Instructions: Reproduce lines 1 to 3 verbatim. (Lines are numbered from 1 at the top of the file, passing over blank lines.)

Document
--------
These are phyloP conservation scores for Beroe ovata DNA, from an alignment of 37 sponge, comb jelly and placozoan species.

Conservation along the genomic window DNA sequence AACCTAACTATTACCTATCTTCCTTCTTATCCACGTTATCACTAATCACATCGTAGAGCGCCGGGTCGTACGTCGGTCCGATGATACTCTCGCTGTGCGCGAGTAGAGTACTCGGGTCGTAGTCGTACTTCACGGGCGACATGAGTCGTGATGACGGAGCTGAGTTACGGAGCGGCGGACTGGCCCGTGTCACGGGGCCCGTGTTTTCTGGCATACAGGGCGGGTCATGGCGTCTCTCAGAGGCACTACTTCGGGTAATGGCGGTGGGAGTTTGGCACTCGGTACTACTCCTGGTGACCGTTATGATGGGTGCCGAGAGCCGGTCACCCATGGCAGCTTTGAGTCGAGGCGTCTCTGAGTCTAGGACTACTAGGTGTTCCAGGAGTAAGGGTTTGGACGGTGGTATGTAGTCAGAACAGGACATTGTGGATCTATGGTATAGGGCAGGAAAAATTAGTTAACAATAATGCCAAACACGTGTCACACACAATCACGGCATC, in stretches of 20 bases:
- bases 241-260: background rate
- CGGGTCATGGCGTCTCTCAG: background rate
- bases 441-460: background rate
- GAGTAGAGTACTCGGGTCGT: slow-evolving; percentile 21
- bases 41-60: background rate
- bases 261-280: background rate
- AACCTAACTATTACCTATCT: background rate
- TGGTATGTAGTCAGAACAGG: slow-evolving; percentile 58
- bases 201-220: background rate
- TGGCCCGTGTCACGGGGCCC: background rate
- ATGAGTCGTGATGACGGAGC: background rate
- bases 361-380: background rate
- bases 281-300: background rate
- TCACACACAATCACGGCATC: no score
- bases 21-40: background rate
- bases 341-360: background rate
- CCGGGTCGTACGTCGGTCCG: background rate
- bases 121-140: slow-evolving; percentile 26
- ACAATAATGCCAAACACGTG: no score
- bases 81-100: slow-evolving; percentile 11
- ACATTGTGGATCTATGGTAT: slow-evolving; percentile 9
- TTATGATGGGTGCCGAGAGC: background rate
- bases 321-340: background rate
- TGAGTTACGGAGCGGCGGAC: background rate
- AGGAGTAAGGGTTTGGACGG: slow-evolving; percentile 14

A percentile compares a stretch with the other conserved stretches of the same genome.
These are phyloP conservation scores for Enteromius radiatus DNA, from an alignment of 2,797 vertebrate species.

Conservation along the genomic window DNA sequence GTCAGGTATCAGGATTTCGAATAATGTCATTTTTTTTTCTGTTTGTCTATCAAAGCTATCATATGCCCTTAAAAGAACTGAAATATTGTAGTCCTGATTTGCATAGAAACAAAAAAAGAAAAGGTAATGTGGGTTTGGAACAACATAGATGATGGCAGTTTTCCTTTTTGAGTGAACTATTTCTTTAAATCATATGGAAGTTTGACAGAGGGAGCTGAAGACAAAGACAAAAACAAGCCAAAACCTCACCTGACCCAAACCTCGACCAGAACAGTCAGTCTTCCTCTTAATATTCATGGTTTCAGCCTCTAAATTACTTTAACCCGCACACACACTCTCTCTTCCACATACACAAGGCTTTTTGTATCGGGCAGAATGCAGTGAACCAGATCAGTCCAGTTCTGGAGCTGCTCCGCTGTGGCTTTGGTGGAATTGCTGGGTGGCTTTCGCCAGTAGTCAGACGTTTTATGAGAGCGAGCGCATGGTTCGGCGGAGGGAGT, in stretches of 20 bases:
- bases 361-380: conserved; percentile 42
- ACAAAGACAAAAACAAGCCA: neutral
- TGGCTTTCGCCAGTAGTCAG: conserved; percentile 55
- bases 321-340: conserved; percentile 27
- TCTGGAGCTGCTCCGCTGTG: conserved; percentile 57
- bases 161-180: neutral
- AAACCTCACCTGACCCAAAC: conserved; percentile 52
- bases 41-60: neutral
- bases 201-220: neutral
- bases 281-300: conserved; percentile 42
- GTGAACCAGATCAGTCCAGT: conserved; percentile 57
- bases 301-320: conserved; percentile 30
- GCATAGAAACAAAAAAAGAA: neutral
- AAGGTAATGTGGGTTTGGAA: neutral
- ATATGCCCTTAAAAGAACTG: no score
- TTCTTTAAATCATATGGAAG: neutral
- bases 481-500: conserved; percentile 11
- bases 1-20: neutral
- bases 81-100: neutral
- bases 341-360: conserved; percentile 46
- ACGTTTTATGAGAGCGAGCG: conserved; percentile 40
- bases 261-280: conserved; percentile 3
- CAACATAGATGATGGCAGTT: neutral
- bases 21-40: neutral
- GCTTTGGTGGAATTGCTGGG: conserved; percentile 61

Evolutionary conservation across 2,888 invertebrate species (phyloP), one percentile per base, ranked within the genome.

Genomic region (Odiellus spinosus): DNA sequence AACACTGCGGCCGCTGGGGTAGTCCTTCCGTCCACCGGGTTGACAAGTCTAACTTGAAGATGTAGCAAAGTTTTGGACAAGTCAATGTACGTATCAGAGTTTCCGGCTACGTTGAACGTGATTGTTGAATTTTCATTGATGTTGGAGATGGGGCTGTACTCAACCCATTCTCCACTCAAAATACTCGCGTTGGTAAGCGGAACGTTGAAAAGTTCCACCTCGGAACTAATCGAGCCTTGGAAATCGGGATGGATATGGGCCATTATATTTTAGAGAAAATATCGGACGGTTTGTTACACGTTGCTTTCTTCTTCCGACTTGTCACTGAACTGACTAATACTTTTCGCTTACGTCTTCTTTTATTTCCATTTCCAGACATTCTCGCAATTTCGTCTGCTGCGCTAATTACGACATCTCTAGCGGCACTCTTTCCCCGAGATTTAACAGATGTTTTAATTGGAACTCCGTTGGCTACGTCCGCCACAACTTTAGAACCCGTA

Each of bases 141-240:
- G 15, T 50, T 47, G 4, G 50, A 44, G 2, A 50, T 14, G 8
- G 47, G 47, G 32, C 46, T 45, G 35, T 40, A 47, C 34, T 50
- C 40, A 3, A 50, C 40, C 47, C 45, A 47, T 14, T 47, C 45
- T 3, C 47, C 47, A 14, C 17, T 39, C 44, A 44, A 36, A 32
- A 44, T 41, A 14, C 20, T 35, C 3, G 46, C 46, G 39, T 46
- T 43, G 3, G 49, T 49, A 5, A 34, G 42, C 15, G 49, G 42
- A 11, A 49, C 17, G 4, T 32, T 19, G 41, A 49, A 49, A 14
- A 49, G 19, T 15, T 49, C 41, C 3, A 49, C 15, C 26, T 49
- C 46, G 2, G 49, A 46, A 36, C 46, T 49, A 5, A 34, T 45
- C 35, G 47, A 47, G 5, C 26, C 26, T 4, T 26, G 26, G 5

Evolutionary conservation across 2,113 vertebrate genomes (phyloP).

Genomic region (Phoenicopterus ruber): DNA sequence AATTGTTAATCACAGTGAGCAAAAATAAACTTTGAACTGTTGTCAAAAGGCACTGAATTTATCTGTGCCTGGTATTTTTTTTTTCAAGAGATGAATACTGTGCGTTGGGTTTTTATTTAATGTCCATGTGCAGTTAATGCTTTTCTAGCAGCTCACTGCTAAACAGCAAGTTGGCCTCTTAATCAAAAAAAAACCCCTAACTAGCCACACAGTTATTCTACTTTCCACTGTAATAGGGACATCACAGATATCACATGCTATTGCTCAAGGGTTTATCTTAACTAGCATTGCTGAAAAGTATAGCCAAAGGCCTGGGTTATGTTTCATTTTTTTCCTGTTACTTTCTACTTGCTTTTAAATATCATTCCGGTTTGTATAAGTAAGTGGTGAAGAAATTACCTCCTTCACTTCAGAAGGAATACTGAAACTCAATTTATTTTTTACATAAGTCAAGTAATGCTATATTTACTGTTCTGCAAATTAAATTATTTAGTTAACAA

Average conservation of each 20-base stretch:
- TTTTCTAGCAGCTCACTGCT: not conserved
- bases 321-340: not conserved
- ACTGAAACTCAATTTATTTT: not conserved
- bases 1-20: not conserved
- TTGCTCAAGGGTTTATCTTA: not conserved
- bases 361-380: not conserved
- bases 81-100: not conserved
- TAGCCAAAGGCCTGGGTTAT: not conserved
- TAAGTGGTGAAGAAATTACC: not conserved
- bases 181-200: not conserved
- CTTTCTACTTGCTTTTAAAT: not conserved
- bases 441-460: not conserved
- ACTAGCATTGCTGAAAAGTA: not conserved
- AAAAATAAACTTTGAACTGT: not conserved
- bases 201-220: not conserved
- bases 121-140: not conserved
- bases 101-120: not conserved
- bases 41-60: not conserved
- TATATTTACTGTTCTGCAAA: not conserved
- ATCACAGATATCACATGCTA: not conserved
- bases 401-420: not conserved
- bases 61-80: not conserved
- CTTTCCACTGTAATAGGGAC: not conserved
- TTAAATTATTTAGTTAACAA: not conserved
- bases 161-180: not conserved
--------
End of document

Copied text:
These are phyloP conservation scores for Beroe ovata DNA, from an alignment of 37 sponge, comb jelly and placozoan species.

Conservation along the genomic window DNA sequence AACCTAACTATTACCTATCTTCCTTCTTATCCACGTTATCACTAATCACATCGTAGAGCGCCGGGTCGTACGTCGGTCCGATGATACTCTCGCTGTGCGCGAGTAGAGTACTCGGGTCGTAGTCGTACTTCACGGGCGACATGAGTCGTGATGACGGAGCTGAGTTACGGAGCGGCGGACTGGCCCGTGTCACGGGGCCCGTGTTTTCTGGCATACAGGGCGGGTCATGGCGTCTCTCAGAGGCACTACTTCGGGTAATGGCGGTGGGAGTTTGGCACTCGGTACTACTCCTGGTGACCGTTATGATGGGTGCCGAGAGCCGGTCACCCATGGCAGCTTTGAGTCGAGGCGTCTCTGAGTCTAGGACTACTAGGTGTTCCAGGAGTAAGGGTTTGGACGGTGGTATGTAGTCAGAACAGGACATTGTGGATCTATGGTATAGGGCAGGAAAAATTAGTTAACAATAATGCCAAACACGTGTCACACACAATCACGGCATC, in stretches of 20 bases:
- bases 241-260: background rate